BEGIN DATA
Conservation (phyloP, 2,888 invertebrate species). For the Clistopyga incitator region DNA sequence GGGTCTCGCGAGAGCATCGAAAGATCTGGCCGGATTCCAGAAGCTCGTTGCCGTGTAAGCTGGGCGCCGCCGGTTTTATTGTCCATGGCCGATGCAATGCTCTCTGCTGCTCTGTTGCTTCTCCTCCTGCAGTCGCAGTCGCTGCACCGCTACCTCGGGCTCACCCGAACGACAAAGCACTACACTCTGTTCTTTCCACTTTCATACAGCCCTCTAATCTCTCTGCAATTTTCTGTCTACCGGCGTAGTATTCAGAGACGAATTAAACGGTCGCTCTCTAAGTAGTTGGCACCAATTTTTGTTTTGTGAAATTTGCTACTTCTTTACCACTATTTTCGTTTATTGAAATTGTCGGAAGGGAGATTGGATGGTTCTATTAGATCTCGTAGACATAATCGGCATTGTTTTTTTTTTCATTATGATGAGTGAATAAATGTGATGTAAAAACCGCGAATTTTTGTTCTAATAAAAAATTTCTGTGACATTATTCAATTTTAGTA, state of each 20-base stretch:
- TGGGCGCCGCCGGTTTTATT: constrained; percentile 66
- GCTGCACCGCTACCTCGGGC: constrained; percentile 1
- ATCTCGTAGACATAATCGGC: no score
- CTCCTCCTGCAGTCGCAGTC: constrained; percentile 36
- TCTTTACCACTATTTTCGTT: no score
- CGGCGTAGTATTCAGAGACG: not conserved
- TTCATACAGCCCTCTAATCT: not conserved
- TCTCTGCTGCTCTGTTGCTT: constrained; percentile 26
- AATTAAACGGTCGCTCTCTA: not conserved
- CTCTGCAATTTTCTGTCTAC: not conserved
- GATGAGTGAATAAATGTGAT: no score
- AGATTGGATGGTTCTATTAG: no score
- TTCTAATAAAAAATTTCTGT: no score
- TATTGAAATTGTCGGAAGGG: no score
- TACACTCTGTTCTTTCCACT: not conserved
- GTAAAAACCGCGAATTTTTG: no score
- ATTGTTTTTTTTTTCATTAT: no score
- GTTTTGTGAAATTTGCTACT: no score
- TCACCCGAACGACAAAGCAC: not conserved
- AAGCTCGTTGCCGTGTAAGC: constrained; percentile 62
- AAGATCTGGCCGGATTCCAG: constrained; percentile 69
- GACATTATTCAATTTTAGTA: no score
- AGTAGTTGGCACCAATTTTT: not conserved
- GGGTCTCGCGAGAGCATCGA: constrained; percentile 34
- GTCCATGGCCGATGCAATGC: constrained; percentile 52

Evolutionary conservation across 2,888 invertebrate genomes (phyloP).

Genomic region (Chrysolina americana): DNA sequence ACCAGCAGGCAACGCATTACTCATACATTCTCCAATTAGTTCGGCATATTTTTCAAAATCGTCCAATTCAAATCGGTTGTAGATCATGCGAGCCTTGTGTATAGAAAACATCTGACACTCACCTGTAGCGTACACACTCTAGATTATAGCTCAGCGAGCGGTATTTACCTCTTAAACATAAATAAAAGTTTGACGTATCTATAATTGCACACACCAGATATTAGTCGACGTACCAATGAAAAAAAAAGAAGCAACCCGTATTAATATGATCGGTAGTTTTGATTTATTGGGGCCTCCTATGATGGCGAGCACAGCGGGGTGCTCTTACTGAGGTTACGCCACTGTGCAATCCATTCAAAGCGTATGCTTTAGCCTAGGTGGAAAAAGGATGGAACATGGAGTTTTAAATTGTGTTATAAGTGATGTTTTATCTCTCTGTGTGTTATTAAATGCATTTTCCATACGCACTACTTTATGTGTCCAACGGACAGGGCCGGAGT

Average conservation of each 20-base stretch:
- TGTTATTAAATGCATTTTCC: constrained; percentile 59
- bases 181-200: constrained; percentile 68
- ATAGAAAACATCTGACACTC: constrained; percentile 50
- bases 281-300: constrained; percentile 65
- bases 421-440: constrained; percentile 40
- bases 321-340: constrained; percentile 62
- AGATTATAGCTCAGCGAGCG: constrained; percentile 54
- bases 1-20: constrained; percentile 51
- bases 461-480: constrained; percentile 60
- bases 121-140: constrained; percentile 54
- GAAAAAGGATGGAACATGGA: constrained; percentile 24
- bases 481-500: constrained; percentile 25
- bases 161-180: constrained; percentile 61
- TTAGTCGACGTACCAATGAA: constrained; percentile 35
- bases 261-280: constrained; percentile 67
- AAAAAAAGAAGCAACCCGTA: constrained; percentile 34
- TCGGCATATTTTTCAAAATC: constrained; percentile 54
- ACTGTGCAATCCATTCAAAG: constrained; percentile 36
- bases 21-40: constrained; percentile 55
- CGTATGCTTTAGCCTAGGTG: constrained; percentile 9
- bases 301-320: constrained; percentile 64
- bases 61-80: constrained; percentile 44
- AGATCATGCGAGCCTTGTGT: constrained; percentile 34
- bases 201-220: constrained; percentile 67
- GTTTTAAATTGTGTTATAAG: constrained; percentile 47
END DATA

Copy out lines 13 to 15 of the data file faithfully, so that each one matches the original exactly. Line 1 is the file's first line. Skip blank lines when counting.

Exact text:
- AGATTGGATGGTTCTATTAG: no score
- TTCTAATAAAAAATTTCTGT: no score
- TATTGAAATTGTCGGAAGGG: no score